They came in on motorcycles, and reunited with friends, making sure everything was in order. You'd expect nothing less from the dozens of veterans and military supporters who came to honor thousands of people resting at the Danville National Cemetery.

"In cemeteries throughout the nation are men and women who gave their lives so that we can live in freedom," said a speaker leading the ceremony.

People started laying wreaths at every other grave because there weren't enough for all 23 hundreds tombstones. In all 300 wreaths were placed in the cemetery.

One man in the crowd fought back tears through the ceremony.

"It's very emotional. They say soldiers don't cry. They do. They cry inside a whole lot," said Kurt Robertson, a Vietnam veteran.

While other were laying wreaths, he embraced friends and remembered other friends who never made it home from war.

"I think about what they went through. I mean they gave their lives, they gave the supreme gift that God gave us, was life. They give their life willingly," Robertson said.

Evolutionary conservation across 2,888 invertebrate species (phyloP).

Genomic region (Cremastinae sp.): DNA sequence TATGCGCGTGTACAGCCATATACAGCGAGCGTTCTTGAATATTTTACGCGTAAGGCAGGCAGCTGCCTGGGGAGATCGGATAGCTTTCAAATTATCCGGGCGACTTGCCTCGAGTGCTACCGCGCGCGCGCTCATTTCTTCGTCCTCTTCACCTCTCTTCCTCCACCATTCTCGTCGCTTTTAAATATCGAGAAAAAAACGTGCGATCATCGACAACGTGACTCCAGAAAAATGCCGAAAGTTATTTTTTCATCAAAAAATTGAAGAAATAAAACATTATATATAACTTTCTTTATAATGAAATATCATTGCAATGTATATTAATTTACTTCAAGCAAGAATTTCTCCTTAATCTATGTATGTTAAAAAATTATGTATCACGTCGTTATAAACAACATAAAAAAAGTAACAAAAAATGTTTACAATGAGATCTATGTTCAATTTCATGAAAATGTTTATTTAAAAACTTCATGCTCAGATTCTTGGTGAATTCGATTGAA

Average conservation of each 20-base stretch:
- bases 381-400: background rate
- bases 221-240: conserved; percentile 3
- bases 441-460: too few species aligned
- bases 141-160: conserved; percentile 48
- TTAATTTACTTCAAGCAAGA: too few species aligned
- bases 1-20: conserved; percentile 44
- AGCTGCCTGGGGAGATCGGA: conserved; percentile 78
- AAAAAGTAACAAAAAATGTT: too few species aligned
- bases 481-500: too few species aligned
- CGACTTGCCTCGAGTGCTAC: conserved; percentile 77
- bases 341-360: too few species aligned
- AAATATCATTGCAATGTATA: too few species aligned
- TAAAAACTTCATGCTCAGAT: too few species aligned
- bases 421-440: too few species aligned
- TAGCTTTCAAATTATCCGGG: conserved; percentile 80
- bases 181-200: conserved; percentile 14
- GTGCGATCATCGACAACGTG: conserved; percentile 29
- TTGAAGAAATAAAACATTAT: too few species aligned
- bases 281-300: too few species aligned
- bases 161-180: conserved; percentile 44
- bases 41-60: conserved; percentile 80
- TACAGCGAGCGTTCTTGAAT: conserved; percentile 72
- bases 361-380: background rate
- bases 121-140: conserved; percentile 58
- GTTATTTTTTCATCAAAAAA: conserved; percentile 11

For him laying a wreath against a tombstone meant much more than a nice gesture.

"If you want to go somewhere and be with heroes then you need to be somewhere like this, one of our national cemeteries or maybe even a little small plot on a family farm," said Darrell Bolling, a veteran who's son died in 2005.

The group, Wreaths Across America officially formed in 2007 but started the tradition in 1992 by a Maine wreath company. It quickly spread throughout the country and today groups laid wreaths at more than 800 cemeteries nationwide.

Their purposed is to honor the forgotten graves and the ones currently being buried.